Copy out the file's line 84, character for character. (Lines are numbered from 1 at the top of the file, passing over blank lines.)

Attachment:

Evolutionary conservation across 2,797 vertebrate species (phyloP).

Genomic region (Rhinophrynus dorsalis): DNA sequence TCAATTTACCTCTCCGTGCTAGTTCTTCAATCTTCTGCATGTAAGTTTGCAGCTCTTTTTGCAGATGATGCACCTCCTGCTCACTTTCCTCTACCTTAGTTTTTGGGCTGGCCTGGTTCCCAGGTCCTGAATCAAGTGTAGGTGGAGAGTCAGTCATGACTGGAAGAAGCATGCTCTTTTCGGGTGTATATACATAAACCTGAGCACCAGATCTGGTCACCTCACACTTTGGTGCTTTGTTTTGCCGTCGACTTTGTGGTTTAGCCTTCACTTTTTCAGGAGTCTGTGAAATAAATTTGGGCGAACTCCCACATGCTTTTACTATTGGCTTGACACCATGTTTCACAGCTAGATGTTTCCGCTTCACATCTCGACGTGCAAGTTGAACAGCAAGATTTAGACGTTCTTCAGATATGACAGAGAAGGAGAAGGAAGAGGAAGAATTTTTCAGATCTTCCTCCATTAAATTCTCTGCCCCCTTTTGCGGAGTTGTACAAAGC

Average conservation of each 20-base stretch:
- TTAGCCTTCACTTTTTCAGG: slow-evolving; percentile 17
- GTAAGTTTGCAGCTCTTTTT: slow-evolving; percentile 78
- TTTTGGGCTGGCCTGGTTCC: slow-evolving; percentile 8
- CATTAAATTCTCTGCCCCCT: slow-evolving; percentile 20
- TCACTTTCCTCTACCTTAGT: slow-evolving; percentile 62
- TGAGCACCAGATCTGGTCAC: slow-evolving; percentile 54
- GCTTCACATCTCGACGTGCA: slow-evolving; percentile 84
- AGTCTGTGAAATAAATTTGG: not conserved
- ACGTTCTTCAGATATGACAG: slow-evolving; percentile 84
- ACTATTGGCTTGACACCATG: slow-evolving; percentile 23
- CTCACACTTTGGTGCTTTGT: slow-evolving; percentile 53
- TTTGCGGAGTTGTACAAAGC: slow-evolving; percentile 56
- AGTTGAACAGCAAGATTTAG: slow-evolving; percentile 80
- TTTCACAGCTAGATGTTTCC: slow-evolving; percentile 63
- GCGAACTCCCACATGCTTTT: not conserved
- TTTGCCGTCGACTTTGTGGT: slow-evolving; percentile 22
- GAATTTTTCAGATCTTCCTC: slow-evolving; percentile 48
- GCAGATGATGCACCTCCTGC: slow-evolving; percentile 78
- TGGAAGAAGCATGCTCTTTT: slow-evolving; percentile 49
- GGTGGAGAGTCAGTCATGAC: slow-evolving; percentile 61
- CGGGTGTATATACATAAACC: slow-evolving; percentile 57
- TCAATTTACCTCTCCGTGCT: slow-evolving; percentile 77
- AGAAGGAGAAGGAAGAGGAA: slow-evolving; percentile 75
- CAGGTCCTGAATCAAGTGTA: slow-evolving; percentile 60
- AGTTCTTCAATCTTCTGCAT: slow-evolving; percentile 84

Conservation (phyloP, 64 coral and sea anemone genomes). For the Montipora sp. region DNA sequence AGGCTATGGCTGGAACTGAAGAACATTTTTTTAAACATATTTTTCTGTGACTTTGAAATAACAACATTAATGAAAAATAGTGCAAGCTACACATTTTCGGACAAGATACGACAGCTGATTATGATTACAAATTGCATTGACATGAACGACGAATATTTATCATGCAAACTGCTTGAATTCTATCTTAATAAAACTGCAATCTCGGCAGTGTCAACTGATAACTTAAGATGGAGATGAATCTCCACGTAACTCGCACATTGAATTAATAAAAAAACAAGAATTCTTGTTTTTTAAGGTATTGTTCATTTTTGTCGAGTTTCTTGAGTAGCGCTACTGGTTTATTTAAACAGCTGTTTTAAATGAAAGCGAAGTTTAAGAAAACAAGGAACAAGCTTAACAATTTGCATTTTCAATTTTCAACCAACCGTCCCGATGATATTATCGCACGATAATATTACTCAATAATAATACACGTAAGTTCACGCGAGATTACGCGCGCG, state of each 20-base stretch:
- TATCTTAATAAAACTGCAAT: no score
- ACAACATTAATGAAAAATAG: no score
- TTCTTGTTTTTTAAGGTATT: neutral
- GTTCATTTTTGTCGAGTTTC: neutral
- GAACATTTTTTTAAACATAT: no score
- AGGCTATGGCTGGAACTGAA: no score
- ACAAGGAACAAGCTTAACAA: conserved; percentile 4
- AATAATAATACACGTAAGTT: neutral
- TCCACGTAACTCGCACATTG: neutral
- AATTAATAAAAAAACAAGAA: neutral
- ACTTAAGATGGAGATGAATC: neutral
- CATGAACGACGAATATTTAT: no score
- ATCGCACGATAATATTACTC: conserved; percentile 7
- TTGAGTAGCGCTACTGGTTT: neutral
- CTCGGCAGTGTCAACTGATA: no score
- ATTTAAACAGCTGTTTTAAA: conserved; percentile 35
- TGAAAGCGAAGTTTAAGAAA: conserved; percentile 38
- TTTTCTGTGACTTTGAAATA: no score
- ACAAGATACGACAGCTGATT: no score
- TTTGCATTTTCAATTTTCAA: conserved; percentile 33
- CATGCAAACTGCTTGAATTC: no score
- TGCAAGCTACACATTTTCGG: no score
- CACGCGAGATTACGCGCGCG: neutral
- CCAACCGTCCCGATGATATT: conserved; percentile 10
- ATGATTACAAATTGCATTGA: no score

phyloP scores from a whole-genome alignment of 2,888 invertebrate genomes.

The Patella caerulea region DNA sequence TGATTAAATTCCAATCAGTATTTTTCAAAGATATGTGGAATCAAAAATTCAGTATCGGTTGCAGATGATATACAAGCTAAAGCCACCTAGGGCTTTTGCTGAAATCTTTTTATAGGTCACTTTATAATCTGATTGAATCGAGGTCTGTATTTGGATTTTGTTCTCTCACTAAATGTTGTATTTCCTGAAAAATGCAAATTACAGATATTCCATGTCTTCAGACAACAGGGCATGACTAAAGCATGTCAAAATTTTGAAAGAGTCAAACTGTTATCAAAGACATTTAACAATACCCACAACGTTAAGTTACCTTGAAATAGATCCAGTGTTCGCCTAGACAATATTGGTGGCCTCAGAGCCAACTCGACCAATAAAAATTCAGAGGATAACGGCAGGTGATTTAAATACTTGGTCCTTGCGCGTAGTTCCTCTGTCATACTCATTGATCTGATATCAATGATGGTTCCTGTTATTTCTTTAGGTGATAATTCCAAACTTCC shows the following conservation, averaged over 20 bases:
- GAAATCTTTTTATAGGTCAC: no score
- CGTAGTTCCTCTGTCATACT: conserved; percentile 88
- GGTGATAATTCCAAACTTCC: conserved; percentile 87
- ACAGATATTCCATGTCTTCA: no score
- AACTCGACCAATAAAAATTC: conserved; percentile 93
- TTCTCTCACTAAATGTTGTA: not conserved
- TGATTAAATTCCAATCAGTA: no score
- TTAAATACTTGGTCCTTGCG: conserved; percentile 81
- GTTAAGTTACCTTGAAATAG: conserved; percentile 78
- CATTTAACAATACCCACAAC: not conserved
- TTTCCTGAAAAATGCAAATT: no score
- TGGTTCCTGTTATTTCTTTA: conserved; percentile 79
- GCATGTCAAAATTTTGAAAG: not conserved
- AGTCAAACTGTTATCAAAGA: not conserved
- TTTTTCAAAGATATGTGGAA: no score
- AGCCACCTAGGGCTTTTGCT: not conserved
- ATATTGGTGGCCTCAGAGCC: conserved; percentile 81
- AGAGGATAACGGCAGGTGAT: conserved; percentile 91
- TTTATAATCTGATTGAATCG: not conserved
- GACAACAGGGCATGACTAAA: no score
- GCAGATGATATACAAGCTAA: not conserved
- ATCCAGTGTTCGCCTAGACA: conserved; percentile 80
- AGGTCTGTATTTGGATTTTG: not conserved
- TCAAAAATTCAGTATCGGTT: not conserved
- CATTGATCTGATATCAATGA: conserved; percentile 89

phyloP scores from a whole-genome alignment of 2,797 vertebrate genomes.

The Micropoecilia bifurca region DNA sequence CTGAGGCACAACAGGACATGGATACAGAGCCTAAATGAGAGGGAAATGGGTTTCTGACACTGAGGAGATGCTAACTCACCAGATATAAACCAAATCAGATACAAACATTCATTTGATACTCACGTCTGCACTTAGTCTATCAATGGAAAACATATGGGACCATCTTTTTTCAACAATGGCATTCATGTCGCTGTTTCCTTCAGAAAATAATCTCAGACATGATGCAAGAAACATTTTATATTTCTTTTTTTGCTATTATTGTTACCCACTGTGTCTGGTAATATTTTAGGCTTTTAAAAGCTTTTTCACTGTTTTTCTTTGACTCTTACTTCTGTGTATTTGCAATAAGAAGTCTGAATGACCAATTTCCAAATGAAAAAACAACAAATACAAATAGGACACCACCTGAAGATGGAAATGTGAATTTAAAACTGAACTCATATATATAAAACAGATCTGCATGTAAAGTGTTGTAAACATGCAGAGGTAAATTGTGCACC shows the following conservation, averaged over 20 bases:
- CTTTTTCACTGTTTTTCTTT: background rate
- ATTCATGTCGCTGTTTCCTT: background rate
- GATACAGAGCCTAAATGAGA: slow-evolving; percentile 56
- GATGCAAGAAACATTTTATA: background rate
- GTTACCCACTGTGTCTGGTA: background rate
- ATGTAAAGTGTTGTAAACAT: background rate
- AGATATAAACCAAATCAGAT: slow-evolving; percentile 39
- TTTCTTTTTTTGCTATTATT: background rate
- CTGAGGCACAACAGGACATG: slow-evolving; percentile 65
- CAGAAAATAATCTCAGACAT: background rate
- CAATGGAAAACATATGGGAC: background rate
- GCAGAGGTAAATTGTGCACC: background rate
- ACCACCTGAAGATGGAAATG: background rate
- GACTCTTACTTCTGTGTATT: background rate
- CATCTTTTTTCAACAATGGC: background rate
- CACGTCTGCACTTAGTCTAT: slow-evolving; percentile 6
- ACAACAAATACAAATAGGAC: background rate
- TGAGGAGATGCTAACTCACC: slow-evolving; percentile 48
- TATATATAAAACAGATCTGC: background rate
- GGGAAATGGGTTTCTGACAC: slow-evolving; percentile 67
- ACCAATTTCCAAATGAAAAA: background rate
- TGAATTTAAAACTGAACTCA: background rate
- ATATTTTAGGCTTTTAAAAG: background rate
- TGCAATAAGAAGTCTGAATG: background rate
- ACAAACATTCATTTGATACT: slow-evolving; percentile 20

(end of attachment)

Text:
- CTTTTTCACTGTTTTTCTTT: background rate